As you can imagine, more people are reading The Jerusalem Post than ever before.
Nevertheless, traditional business models are no longer sustainable and high-quality publications,
like ours, are being forced to look for new ways to keep going. Unlike many other news organizations,
we have not put up a paywall. We want to keep our journalism open
and accessible and be able to keep providing you with news
and analysis from the frontlines of Israel, the Middle East and the Jewish World.
As one of our loyal readers, we ask you to be our partner.
For $5 a month you will receive access to the following:
- A user experience almost completely free of ads
- Access to our Premium Section
- Content from the award-winning Jerusalem Report and our monthly magazine to learn Hebrew – Ivrit
- A brand new ePaper featuring the daily newspaper as it appears in print in Israel
Help us grow and continue telling Israel’s story to the world.
Ronit Hasin-Hochman, CEO, Jerusalem Post Group
Yaakov Katz, Editor-in-Chief
The Tel Aviv Magistrate Court convicted Roi Meir on Sunday for making life threats against MK Ahmad Tibi.
According to the indictment, a video clip was posted on the Facebook page of the news website 0404: “Watch: Live bullets and fireworks, the Arabs are celebrating the end of their final exams. Even in an IDF drill there isn’t so much shooting as they do today in one neighborhood.”
Meir responded to the video in the comments by saying that “And Ahmad Tibi cries that the police uses live ammunition when they carry out an arrest. I say why live ammunition and arrests, simply wipe them from the face of the earth with their ‘innocent’ neighbors. Ahmed Tibi, I’ll be more than happy to put a bullet through your head.”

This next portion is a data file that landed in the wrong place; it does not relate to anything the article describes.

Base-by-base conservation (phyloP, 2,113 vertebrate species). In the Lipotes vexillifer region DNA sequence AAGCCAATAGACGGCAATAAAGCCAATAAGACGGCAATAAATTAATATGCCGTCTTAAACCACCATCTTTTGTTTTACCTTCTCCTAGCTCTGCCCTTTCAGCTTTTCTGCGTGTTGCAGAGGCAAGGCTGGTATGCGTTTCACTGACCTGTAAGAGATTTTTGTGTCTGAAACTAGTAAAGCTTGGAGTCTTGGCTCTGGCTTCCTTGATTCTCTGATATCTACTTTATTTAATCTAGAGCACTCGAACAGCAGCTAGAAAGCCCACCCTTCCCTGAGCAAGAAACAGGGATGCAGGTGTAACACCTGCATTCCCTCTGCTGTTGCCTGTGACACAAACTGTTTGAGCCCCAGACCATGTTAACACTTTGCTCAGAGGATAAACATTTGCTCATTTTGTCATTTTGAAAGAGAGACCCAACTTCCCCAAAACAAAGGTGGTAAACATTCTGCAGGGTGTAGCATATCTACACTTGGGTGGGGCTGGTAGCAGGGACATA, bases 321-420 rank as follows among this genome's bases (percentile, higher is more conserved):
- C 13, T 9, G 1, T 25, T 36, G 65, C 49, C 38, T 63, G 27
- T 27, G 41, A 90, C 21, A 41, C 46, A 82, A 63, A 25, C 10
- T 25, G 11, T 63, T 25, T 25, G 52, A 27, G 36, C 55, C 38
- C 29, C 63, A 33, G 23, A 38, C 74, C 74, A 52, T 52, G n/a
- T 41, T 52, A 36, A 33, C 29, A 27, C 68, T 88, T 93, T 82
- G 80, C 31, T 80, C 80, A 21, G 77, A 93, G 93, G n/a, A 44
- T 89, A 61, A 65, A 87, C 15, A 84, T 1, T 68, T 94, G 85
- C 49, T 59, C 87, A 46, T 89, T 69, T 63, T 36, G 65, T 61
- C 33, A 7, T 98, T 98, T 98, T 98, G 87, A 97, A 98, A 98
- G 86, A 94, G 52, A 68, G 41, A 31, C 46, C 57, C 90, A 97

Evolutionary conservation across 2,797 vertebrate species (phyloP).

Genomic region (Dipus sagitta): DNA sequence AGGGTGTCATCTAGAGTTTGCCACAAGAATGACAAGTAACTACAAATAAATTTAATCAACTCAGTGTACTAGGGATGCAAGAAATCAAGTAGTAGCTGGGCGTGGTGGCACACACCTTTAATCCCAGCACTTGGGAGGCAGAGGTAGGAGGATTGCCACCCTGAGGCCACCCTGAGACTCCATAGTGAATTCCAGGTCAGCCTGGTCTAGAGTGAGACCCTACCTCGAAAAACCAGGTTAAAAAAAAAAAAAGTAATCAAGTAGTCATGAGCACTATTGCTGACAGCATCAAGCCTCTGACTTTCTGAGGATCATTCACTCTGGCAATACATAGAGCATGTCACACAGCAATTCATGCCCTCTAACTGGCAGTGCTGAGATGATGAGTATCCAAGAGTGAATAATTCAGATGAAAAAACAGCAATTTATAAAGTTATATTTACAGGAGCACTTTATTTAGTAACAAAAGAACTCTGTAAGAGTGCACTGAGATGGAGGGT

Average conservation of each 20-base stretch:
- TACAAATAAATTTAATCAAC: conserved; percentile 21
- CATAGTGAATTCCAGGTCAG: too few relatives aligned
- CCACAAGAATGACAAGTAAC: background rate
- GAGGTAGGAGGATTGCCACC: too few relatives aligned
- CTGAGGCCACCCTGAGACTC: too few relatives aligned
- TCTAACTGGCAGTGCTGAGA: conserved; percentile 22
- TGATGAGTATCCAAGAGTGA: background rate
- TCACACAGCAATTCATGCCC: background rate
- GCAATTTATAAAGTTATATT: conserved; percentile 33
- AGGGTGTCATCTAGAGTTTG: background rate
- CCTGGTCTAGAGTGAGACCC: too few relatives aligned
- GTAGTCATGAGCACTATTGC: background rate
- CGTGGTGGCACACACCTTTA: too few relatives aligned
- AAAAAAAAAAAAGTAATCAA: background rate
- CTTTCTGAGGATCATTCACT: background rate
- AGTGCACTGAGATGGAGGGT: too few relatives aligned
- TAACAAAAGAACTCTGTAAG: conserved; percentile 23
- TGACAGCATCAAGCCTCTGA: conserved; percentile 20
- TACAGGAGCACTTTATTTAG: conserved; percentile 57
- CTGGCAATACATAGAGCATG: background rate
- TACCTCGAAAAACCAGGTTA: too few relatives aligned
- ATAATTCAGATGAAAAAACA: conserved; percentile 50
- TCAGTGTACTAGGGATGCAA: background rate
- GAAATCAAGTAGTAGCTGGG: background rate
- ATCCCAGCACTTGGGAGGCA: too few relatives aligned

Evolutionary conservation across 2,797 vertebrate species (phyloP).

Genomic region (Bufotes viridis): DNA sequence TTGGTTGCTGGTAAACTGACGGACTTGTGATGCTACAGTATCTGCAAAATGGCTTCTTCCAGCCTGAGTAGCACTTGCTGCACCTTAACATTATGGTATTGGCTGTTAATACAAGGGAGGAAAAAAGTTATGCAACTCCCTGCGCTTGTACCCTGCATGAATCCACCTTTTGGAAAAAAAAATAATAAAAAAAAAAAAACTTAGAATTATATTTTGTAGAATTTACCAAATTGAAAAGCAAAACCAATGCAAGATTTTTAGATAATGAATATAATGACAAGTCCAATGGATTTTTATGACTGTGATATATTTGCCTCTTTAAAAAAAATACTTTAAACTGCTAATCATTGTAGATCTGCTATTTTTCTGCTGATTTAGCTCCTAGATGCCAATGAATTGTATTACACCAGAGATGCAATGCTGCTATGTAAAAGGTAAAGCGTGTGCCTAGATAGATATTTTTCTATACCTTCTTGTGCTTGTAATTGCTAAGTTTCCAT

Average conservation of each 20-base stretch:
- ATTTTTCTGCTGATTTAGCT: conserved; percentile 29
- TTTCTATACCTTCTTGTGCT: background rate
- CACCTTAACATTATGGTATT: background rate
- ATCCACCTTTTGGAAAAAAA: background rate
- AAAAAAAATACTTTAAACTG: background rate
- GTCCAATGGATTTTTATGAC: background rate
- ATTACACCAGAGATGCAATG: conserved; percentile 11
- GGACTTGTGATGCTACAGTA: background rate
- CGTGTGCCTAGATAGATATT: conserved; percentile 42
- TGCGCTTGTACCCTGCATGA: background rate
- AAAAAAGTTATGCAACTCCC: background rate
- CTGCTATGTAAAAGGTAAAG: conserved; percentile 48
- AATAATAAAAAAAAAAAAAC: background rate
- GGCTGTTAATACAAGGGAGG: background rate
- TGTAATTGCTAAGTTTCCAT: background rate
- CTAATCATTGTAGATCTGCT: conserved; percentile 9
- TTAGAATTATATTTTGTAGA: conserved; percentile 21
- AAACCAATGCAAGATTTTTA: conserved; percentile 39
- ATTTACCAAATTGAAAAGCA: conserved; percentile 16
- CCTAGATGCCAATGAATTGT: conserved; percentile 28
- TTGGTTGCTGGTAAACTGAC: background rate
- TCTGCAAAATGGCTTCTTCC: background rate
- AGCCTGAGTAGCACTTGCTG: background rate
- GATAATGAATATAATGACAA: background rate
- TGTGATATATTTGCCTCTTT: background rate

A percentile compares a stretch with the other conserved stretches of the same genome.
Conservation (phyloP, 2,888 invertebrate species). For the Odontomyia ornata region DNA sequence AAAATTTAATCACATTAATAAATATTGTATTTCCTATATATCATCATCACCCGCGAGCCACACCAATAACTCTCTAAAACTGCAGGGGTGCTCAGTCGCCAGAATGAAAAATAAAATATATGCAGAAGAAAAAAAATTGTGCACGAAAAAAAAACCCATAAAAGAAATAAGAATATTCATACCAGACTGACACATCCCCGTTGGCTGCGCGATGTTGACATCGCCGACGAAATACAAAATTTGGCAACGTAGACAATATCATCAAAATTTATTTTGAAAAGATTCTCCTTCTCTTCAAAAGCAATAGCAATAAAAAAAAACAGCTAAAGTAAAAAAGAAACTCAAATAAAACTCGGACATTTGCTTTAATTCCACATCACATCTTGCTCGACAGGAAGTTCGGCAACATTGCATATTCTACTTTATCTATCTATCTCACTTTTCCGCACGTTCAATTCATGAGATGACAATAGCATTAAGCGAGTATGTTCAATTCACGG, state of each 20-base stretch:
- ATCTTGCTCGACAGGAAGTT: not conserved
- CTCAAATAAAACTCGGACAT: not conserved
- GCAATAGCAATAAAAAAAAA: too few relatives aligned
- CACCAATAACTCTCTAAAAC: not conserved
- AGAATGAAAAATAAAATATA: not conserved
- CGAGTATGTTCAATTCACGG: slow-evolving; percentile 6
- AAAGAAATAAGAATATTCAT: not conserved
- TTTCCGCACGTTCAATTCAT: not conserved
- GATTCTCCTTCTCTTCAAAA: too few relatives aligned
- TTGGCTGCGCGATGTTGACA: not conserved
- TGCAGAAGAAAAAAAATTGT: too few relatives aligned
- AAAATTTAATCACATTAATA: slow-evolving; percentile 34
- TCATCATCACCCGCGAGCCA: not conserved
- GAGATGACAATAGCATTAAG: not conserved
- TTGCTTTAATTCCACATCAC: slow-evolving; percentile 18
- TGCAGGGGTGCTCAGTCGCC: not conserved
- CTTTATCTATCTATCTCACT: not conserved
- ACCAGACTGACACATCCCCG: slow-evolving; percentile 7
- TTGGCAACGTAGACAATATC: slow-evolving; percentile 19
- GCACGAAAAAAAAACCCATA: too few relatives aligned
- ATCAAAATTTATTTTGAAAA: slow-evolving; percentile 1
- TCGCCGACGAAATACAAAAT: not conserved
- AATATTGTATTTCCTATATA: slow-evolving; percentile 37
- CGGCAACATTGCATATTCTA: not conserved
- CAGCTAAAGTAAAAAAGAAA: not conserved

Tibi filed a complaint to the police, and Meir claimed during his interrogation that he wrote it without any real purpose. “I did not threaten, I wrote what I was more than happy to do, I did not write that I was actually going to do. I wouldn’t really kill.”
The interrogator asked Meir what he wanted Ahmad Tibi to feel when he wrote his comment, to which the defendant replied that he intended for Tibi to “let him understand that he is hated,” to which the interrogator wished to know what Meir would gain out of that. Meir in turn responded: “Nothing. It’s just Facebook. No one is going to kill on Facebook, I just wrote a post. There’s a whole world between a Facebook post and murder. If I had real intentions, I would not have written it on Facebook.”
Justice Itay Hermlin stated in the verdict that “the offense of threats indeed reduces the freedom of expression of the individual, which is a fundamental constitutional right, but that is by conscious choice of the legislator. Denying the ability to make threats harms the freedom of speech, but that is for protecting others of the threat.”
“Some would claim that words are just words, thus they should not be censored. That is not the court’s approach. One of the reasons is that protecting the freedom of speech to unveil the truth is irrelevant to sounding threatening words,” Hermlin further claimed.
Hermlin also noted that “It is possible that the use of Facebook’s internal tools that allow the removal of offensive content using internal complaint and removal mechanisms is more effective and therefore more suitable for dealing with the phenomenon of violent discourse on this network, but there is no doubt that the Internet in general and Facebook in particular are not legal exteriors where law does not apply.”
“Threatening a Knesset member as a public emissary limits the Knesset member’s ability to act in the name of the public that sent him to the Knesset and on his behalf, thereby harming democracy itself,” Hermlin concluded.
Join Jerusalem Post Premium Plus now for just $5 and upgrade your experience with an ads-free website and exclusive content. Click here>>